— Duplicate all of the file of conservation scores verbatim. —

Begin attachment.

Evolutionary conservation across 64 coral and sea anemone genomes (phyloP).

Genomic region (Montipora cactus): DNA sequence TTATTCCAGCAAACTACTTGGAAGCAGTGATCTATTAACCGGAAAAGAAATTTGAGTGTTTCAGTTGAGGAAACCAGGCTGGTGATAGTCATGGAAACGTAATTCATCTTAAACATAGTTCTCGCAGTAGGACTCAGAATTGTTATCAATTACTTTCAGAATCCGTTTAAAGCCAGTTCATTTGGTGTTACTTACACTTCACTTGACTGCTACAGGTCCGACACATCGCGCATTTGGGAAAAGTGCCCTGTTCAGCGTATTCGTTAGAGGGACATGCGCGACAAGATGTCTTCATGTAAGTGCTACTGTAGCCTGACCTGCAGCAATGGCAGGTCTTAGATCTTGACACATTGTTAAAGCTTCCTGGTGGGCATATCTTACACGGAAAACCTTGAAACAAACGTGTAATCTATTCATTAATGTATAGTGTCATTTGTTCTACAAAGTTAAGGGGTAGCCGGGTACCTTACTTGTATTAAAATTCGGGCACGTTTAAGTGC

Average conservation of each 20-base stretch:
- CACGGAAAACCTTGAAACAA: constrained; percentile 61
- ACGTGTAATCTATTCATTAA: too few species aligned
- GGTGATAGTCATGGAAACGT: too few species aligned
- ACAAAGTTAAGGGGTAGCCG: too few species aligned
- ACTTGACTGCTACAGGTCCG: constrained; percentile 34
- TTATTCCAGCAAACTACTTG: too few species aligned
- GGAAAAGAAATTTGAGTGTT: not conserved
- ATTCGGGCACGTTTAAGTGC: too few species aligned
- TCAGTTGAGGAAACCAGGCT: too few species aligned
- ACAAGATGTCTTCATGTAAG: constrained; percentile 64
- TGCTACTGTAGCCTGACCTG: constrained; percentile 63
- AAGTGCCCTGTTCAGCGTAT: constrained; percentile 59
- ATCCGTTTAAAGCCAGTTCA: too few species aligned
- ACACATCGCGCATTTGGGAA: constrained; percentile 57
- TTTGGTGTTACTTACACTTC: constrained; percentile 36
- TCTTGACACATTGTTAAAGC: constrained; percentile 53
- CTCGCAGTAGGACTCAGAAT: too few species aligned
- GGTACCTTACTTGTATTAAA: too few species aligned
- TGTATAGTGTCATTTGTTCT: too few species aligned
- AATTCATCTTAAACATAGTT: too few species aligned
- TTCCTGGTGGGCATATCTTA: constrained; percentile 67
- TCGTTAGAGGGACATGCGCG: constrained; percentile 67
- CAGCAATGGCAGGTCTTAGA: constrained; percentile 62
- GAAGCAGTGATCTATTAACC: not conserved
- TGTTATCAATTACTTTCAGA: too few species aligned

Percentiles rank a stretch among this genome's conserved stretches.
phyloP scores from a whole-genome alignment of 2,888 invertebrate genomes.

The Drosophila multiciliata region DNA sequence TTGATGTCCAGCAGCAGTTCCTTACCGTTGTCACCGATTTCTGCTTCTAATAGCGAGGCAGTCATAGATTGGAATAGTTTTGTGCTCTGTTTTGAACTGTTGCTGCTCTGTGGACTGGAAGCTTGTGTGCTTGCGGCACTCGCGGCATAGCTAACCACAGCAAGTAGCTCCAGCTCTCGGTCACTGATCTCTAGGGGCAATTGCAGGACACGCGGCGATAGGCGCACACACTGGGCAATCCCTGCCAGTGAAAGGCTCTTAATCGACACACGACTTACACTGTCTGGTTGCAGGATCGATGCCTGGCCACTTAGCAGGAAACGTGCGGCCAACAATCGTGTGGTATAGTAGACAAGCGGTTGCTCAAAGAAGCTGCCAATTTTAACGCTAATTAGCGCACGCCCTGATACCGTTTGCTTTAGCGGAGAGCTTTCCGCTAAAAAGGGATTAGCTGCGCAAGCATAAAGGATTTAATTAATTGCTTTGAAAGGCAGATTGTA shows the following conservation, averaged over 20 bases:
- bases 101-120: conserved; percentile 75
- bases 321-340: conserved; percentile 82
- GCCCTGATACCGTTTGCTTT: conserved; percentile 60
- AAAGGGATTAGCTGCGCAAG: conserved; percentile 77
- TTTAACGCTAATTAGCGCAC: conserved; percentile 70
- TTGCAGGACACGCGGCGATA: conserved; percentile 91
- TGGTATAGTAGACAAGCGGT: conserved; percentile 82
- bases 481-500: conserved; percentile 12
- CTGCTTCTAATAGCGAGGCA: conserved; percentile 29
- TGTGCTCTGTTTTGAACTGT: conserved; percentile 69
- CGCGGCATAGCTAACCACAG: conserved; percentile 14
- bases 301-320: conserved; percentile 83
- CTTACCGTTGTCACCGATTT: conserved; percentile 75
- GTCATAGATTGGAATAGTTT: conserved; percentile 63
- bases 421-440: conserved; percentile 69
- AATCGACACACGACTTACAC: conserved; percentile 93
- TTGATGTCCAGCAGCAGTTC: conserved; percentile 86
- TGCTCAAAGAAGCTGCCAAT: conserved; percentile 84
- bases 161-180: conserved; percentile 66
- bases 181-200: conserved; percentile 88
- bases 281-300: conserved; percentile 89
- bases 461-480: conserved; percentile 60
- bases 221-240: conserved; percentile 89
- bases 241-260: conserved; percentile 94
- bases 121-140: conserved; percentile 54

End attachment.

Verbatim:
Evolutionary conservation across 64 coral and sea anemone genomes (phyloP).

Genomic region (Montipora cactus): DNA sequence TTATTCCAGCAAACTACTTGGAAGCAGTGATCTATTAACCGGAAAAGAAATTTGAGTGTTTCAGTTGAGGAAACCAGGCTGGTGATAGTCATGGAAACGTAATTCATCTTAAACATAGTTCTCGCAGTAGGACTCAGAATTGTTATCAATTACTTTCAGAATCCGTTTAAAGCCAGTTCATTTGGTGTTACTTACACTTCACTTGACTGCTACAGGTCCGACACATCGCGCATTTGGGAAAAGTGCCCTGTTCAGCGTATTCGTTAGAGGGACATGCGCGACAAGATGTCTTCATGTAAGTGCTACTGTAGCCTGACCTGCAGCAATGGCAGGTCTTAGATCTTGACACATTGTTAAAGCTTCCTGGTGGGCATATCTTACACGGAAAACCTTGAAACAAACGTGTAATCTATTCATTAATGTATAGTGTCATTTGTTCTACAAAGTTAAGGGGTAGCCGGGTACCTTACTTGTATTAAAATTCGGGCACGTTTAAGTGC

Average conservation of each 20-base stretch:
- CACGGAAAACCTTGAAACAA: constrained; percentile 61
- ACGTGTAATCTATTCATTAA: too few species aligned
- GGTGATAGTCATGGAAACGT: too few species aligned
- ACAAAGTTAAGGGGTAGCCG: too few species aligned
- ACTTGACTGCTACAGGTCCG: constrained; percentile 34
- TTATTCCAGCAAACTACTTG: too few species aligned
- GGAAAAGAAATTTGAGTGTT: not conserved
- ATTCGGGCACGTTTAAGTGC: too few species aligned
- TCAGTTGAGGAAACCAGGCT: too few species aligned
- ACAAGATGTCTTCATGTAAG: constrained; percentile 64
- TGCTACTGTAGCCTGACCTG: constrained; percentile 63
- AAGTGCCCTGTTCAGCGTAT: constrained; percentile 59
- ATCCGTTTAAAGCCAGTTCA: too few species aligned
- ACACATCGCGCATTTGGGAA: constrained; percentile 57
- TTTGGTGTTACTTACACTTC: constrained; percentile 36
- TCTTGACACATTGTTAAAGC: constrained; percentile 53
- CTCGCAGTAGGACTCAGAAT: too few species aligned
- GGTACCTTACTTGTATTAAA: too few species aligned
- TGTATAGTGTCATTTGTTCT: too few species aligned
- AATTCATCTTAAACATAGTT: too few species aligned
- TTCCTGGTGGGCATATCTTA: constrained; percentile 67
- TCGTTAGAGGGACATGCGCG: constrained; percentile 67
- CAGCAATGGCAGGTCTTAGA: constrained; percentile 62
- GAAGCAGTGATCTATTAACC: not conserved
- TGTTATCAATTACTTTCAGA: too few species aligned

Percentiles rank a stretch among this genome's conserved stretches.
phyloP scores from a whole-genome alignment of 2,888 invertebrate genomes.

The Drosophila multiciliata region DNA sequence TTGATGTCCAGCAGCAGTTCCTTACCGTTGTCACCGATTTCTGCTTCTAATAGCGAGGCAGTCATAGATTGGAATAGTTTTGTGCTCTGTTTTGAACTGTTGCTGCTCTGTGGACTGGAAGCTTGTGTGCTTGCGGCACTCGCGGCATAGCTAACCACAGCAAGTAGCTCCAGCTCTCGGTCACTGATCTCTAGGGGCAATTGCAGGACACGCGGCGATAGGCGCACACACTGGGCAATCCCTGCCAGTGAAAGGCTCTTAATCGACACACGACTTACACTGTCTGGTTGCAGGATCGATGCCTGGCCACTTAGCAGGAAACGTGCGGCCAACAATCGTGTGGTATAGTAGACAAGCGGTTGCTCAAAGAAGCTGCCAATTTTAACGCTAATTAGCGCACGCCCTGATACCGTTTGCTTTAGCGGAGAGCTTTCCGCTAAAAAGGGATTAGCTGCGCAAGCATAAAGGATTTAATTAATTGCTTTGAAAGGCAGATTGTA shows the following conservation, averaged over 20 bases:
- bases 101-120: conserved; percentile 75
- bases 321-340: conserved; percentile 82
- GCCCTGATACCGTTTGCTTT: conserved; percentile 60
- AAAGGGATTAGCTGCGCAAG: conserved; percentile 77
- TTTAACGCTAATTAGCGCAC: conserved; percentile 70
- TTGCAGGACACGCGGCGATA: conserved; percentile 91
- TGGTATAGTAGACAAGCGGT: conserved; percentile 82
- bases 481-500: conserved; percentile 12
- CTGCTTCTAATAGCGAGGCA: conserved; percentile 29
- TGTGCTCTGTTTTGAACTGT: conserved; percentile 69
- CGCGGCATAGCTAACCACAG: conserved; percentile 14
- bases 301-320: conserved; percentile 83
- CTTACCGTTGTCACCGATTT: conserved; percentile 75
- GTCATAGATTGGAATAGTTT: conserved; percentile 63
- bases 421-440: conserved; percentile 69
- AATCGACACACGACTTACAC: conserved; percentile 93
- TTGATGTCCAGCAGCAGTTC: conserved; percentile 86
- TGCTCAAAGAAGCTGCCAAT: conserved; percentile 84
- bases 161-180: conserved; percentile 66
- bases 181-200: conserved; percentile 88
- bases 281-300: conserved; percentile 89
- bases 461-480: conserved; percentile 60
- bases 221-240: conserved; percentile 89
- bases 241-260: conserved; percentile 94
- bases 121-140: conserved; percentile 54